‘Discussion around trans identity is becoming J.K. Rowling’s new brand’
Your digest of analysis from the British and international press
Ryan Coogan at The Independent
Why do we still care so much about what JK Rowling has to say?
on a ‘new brand’
About once a month, Ryan Coogan logs on to Twitter “to see another hashtag accusing JK Rowling of bigotry against trans people, accompanied by the obligatory counter-hashtag defending her position”. Writing at The Independent, he says the author has made “a long line of questionable remarks”, and says her “position on trans identity is at once both reasonably stated and quietly troubling”. Discussion on the topic “is in many ways her new brand”. He continues: “Here is a woman whose career was built on the most popular and successful good versus evil allegory of the past century, appearing to show her hand as a potential force for the latter.” For the people she inspired, it is “hard not to try and fight back against the erosion of ideals” they were taught to champion in her own books. “Even if it’s just with a hashtag.”
Robert Ginzburg at The Spectator
Russian cities are returning to their Cold War state
on a Western exodus
“In Russia, the lights are going out one by one,” Robert Ginzburg writes at The Spectator. “Everything one expects from an up-to-date country – cashpoints that work, Apple products, Coca-Cola – is vanishing.” Ginzburg says that “so much of the normality of living in a Russian city comes from the Western chain-stores”. Forget that there are “creepy combat-shops” or the police there to frighten you, there’s the same “H&M sweater they’re wearing in Zurich”, you can “eat the same IKEA meatballs”, and “make the same flatpack gingerbread house as children everywhere”. Queues stretched round the block when the first McDonald’s opened in 1990, and “that was when you knew the Cold War was really over”. Now, without McDonald’s and Coke, “Russia will be forced to home-grow its own substitutes. Look out for restaurants with names like ‘Mig Mag’, ‘Nuggetsi’ and ‘McFlarri’,” he says.
Jane Shilling at The Telegraph
From warlords to dementia wards, never underestimate the transformative power of music
on a ‘formidable superpower’
Baroness Sally Greengross “has urged” the government to acknowledge “the transformative power of music” in a proposed amendment to the Health and Social Care Bill. As well as being a crossbench peer, Greengross is chief executive of a think tank on ageing, which recently coordinated a report “setting out the evidence for music as a valuable therapy for the symptoms of people living with dementia”. Schoolchildren too can benefit from a music curriculum, but it isn’t “the only art with the power to unite us across generations and nations”. Vladimir Putin’s ally, “the Chechen warlord Ramzen Kadyrov, has reportedly pleaded with Boris Johnson to lift sanctions on him” so he can visit the National Portrait Gallery in London. When “a bad man turns to culture to make his argument, it reinforces the case for the arts” as “a formidable superpower, transcending age, language, history and mental capacity”.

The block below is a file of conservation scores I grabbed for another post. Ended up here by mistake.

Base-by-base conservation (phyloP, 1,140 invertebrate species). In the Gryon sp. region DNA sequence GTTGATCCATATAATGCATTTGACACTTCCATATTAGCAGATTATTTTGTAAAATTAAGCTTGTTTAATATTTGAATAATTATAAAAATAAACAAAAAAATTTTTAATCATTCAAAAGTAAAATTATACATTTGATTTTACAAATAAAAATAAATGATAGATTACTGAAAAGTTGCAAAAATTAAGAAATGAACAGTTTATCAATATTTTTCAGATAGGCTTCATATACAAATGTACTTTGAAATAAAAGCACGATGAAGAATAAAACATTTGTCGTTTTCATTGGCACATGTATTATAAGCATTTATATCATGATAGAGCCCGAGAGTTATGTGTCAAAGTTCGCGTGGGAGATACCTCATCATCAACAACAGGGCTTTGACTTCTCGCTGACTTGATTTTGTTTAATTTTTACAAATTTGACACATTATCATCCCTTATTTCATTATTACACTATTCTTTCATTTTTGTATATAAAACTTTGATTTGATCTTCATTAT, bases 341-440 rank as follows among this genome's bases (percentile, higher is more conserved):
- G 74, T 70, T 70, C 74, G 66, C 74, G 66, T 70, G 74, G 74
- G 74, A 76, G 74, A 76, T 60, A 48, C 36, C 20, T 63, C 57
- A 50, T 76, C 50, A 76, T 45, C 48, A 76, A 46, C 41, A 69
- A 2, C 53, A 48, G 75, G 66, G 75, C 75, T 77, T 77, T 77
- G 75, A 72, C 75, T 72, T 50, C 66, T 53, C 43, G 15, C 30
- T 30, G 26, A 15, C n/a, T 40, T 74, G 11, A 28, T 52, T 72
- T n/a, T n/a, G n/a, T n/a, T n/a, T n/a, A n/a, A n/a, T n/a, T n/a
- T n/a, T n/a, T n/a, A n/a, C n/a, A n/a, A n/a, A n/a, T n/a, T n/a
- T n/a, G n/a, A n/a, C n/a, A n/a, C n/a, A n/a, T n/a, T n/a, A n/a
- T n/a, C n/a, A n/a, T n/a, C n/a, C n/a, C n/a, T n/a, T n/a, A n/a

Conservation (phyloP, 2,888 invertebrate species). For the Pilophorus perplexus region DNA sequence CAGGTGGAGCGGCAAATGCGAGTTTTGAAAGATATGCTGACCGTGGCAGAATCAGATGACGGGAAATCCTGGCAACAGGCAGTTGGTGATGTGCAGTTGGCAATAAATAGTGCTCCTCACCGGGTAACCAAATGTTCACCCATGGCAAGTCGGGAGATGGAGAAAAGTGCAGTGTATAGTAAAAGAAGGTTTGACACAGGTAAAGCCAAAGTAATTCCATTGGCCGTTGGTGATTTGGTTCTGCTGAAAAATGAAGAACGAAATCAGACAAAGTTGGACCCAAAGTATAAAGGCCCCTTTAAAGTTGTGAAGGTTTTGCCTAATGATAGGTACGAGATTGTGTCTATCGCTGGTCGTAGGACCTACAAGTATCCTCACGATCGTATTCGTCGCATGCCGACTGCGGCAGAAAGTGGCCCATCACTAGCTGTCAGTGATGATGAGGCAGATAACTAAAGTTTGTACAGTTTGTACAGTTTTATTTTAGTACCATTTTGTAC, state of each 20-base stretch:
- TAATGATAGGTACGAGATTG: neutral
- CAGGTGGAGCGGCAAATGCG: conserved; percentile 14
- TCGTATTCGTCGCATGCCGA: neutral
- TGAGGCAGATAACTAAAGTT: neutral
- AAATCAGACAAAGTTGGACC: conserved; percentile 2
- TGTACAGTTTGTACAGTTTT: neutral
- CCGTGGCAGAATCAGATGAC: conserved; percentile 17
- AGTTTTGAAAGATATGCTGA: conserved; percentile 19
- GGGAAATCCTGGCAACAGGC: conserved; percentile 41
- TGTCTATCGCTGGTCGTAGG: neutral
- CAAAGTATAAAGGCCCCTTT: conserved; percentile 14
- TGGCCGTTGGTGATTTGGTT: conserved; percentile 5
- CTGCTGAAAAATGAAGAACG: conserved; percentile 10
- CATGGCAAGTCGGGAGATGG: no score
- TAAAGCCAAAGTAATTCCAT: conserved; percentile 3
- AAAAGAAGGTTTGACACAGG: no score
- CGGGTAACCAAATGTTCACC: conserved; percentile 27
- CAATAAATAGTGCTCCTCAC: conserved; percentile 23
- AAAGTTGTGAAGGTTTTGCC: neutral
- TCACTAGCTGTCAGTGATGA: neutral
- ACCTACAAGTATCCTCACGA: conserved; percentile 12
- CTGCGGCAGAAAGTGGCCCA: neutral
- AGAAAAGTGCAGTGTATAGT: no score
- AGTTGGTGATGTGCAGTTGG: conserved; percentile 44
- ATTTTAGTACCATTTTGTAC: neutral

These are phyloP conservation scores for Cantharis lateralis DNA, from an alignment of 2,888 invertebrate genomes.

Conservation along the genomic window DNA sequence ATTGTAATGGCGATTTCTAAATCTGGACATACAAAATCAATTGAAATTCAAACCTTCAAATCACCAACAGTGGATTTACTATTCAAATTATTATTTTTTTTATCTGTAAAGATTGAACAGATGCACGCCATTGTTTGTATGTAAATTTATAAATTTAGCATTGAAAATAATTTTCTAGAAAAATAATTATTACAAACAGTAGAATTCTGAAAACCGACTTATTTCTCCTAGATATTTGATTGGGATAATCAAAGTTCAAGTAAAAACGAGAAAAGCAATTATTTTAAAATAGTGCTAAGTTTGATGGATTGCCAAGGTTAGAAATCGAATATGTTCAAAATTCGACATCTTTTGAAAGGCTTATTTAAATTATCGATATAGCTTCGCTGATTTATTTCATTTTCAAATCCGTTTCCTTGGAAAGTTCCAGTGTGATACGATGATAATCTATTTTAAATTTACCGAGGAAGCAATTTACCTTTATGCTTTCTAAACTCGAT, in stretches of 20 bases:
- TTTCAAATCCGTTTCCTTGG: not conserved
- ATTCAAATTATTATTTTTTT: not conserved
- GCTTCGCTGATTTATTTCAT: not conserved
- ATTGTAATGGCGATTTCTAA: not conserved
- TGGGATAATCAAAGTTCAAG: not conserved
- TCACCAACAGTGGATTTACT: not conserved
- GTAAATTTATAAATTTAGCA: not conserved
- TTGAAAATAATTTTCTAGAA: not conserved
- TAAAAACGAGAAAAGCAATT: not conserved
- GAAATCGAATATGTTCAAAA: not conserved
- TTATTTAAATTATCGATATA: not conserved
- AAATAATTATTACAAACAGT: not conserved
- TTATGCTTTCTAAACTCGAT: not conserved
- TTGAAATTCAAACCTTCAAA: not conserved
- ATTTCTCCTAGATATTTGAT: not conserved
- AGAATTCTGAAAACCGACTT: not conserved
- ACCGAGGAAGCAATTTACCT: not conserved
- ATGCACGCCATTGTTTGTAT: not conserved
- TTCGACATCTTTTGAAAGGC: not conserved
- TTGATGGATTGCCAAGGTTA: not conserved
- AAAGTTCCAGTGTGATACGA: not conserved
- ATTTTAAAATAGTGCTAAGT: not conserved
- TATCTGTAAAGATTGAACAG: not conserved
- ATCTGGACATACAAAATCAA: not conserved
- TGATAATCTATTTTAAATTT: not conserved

Miriam Stoppard at The Mirror
Kids learned more words during lockdown compared to before the pandemic
on new vocabulary
“One by one, the long-term effects of Covid are revealing themselves,” writes Miriam Stoppard at The Mirror. Some are physical, but “one of the more serious” may be affecting young children “who suffered isolation during the lockdowns”. New research has found that “children who were read to more frequently during lockdown learned more words – relative to their peers who were read to less”. Equally unsurprising, perhaps, those children who had “increased screen time” during lockdowns said fewer words than those children who had less screen time. But “importantly”, says Stoppard, “while children were exposed to more screen time during lockdown than before, overall they gained more words than expected”. This is due, she says, to “other activities parents and carers did with children”. That at least, says Stoppard, is “reassuring”.
Eli Goldstone at The Guardian
Naive, narcissistic, unhinged: bad friends are my vice, and I can’t give them up
on relationship ruptures
Eli Goldstone ended a friendship two years ago. It might have been “sensible” to tell them they were “no longer serving” her needs, but instead “I swore at them over WhatsApp and didn’t respond to their messages ever again”, she writes at The Guardian. Goldstone says she “has a tendency to put up with some particularly bad friendships for much longer than is necessary”, and she’d reached “breaking point”. Close friends “have their ups and downs”, but “a bad friend is something else entirely”. She used to think she “was attracted to complex, challenging, or unsatisfying friendships because I have imagination and empathy”, and there was “a lot at stake, emotionally”. But “bad friends tend to demand a lot of support” and they can “reflect many of my worst qualities back at me”, she continues. But she recognises that she too is “almost certainly somebody else’s bad friend”.